Reds ban, fine Hunt over drug charge

Date published: March 5 2015

The Australian Rugby Union (ARU) and Queensland Rugby Union (QRU) have banned Reds utility back Karmichael Hunt for six weeks and fined him AUS$30,000 after he pleaded guilty on drug charges.

Earlier, Hunt was fined AUS$2,500 in court after pleading guilty over cocaine charges that forced his suspension from the Super Rugby team.

The 28-year-old appeared at the Southport Magistrates Court on Australia's Gold Coast on Thursday on four charges of possessing cocaine after purchasing 12.5 grams (0.4 ounces) of the drug from September 1 to October 3 2014 when he was still playing for the Australian Football League's Gold Coast Suns.

Hunt, who has also played in the National Rugby League, bought the drugs from former professional rugby league player. Several players on the Gold Coast Titans NRL team have been charged in the same case.

The Reds, who signed Hunt to a three-year contract last year, suspended the fullback on February 20 when the drug investigation was first announced.

A press statement on the Reds' official website said: "Hunt has accepted these penalties despite being contracted to another code during the time in question.

As such, the ARU, QRU and the Rugby Union Players’ Association (RUPA) have determined that in accordance with the ARU’s Illicit Drugs Policy, he will also undergo a drug treatment and rehabilitation program and will be placed on a monitored and targeted drug testing program.

As Hunt has already been made unavailable for selection for two weeks, he will return to competitive rugby in Round Eight of the Super Rugby season.

During the period Thursday 5 March to Sunday 22 March he will train at the Reds Ballymore facility at times when the main Reds squad are not training there.

"He will then integrate within Reds team training sessions from Monday 23 March in advance of the Reds’ Round Eight game against the Rebels in Melbourne."

ARU CEO Bill Pulver said his organisation felt let down by Hunt.

“We are extremely disappointed in Karmichael’s actions as illicit substances have no place in Rugby," he explained.

"However we acknowledge that he is sincerely remorseful and has cooperated with the investigation and our integrity enquiries throughout this process.

"Karmichael has also accepted the penalty and consequences of his actions and understands the requirements of a professional athlete and the expectations of our code.”
QRU CEO Jim Carmichael revealed that as a consequence of his activities off the field, Hunt will be relieved of his duties as the Reds' vice-captain upon his return to action.

“Each individual will have their own perspective and opinion on this issue and this specific case based on their personal life experience," said Carmichael.

"In arriving at these penalties we have all been acutely mindful of our responsibilities to sport and the wider community, as well as the long-term interests of the game, our stakeholders and our fans.

“However, major professional sport in Australia also regards the use of illicit substances as a welfare issue in the first instance. Karmichael has shown significant contrition and remorse throughout this process and Rugby is now applying the rationale in its Illicit Drugs Policy to ensure Karmichael receives the appropriate education and rehabilitation in advance of a return to the Rugby field.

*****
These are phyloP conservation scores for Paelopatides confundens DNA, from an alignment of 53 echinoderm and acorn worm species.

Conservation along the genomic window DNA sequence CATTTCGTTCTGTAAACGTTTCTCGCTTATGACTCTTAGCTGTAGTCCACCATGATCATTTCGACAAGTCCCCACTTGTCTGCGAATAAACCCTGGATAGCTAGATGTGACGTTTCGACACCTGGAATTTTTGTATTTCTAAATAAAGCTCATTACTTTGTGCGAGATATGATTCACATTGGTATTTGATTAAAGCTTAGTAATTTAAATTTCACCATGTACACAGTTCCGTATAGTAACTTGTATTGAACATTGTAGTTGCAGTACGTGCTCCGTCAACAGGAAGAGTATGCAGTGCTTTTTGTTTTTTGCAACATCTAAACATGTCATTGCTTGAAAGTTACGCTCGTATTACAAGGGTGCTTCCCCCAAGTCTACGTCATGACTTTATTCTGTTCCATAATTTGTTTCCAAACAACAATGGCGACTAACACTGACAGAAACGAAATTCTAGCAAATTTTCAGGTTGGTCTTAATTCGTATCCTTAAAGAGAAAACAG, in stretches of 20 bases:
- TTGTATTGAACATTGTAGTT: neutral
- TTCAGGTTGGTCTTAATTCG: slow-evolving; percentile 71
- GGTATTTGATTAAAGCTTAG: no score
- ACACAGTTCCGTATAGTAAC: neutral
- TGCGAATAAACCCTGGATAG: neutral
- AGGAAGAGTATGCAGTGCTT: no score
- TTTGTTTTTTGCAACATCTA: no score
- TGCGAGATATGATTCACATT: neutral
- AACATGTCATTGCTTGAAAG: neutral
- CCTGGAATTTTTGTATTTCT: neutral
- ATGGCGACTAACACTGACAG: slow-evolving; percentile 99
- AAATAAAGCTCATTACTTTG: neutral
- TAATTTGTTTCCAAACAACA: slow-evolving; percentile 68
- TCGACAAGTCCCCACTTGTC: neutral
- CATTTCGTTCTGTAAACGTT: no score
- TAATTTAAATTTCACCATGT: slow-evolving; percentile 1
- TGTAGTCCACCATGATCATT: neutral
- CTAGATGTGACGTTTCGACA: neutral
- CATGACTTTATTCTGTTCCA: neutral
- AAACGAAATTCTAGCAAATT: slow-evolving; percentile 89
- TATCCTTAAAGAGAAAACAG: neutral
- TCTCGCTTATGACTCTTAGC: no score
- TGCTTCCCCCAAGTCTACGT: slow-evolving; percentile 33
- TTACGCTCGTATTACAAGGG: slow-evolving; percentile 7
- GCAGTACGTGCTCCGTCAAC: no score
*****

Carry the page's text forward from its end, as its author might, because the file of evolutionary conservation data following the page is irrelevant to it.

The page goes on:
“We have also decided that in the circumstances, Karmichael will stand down as a vice-captain of the Reds. The Reds have a significant leadership group to offer support to our captain James Slipper.”

Hunt took full responsibility for his actions and vowed to rectify the mistakes he made.

“I made a terrible mistake last year and have no one but myself to blame for this situation. I am genuinely sorry for the distress I have caused my family, friends, team mates, Reds members, sponsors, fans and the wider Rugby and sporting community in Queensland and beyond.

“I intend to work through the education and rehabilitation program and will return to the game in a way that sends a clear message to sports fans of all ages that the use of illicit substances has no place in sport," he said.

"I am grateful for the support I have received from Queensland Rugby over the past few weeks and intend to repay their loyalty through my future actions on and off the field.”

Hunt looked relieved when addressing the media outside the court after his hearing.

“It’s been a difficult couple of weeks for myself and my family," he said.

“We’re just looking to putting this… process behind us and moving on.”

Former Brisbane Broncos coach Wayne Bennett was one of several people who gave character references for Hunt.

Hunt's lawyer Alastair McDougall said his client had made "very poor choices which he will be paying for , for the rest of his life."

McDougall added that by pleading guilty Hunt had clearly shown remorse and that the whole incident was a wake-up call for the code-hopper.

"My client has demonstrated significant remorse, firstly by his early plea, at the very first mention date," McDougall told the court.

"[Hunt] not only demonstrated significant remorse in conferences with instructing his solicitor and myself, where he actually used the words: 'it's very easy to deal with an issue when you tell yourself the truth'.

"He deeply regrets the position he's put himself and his family in by the offending.

"He's suffered … enormous economic loss as a result of his actions.

"But more importantly he has to now deal with the fact that his two young daughters and soon to be third young daughter are going to grow up with the knowledge that their father has broken the law."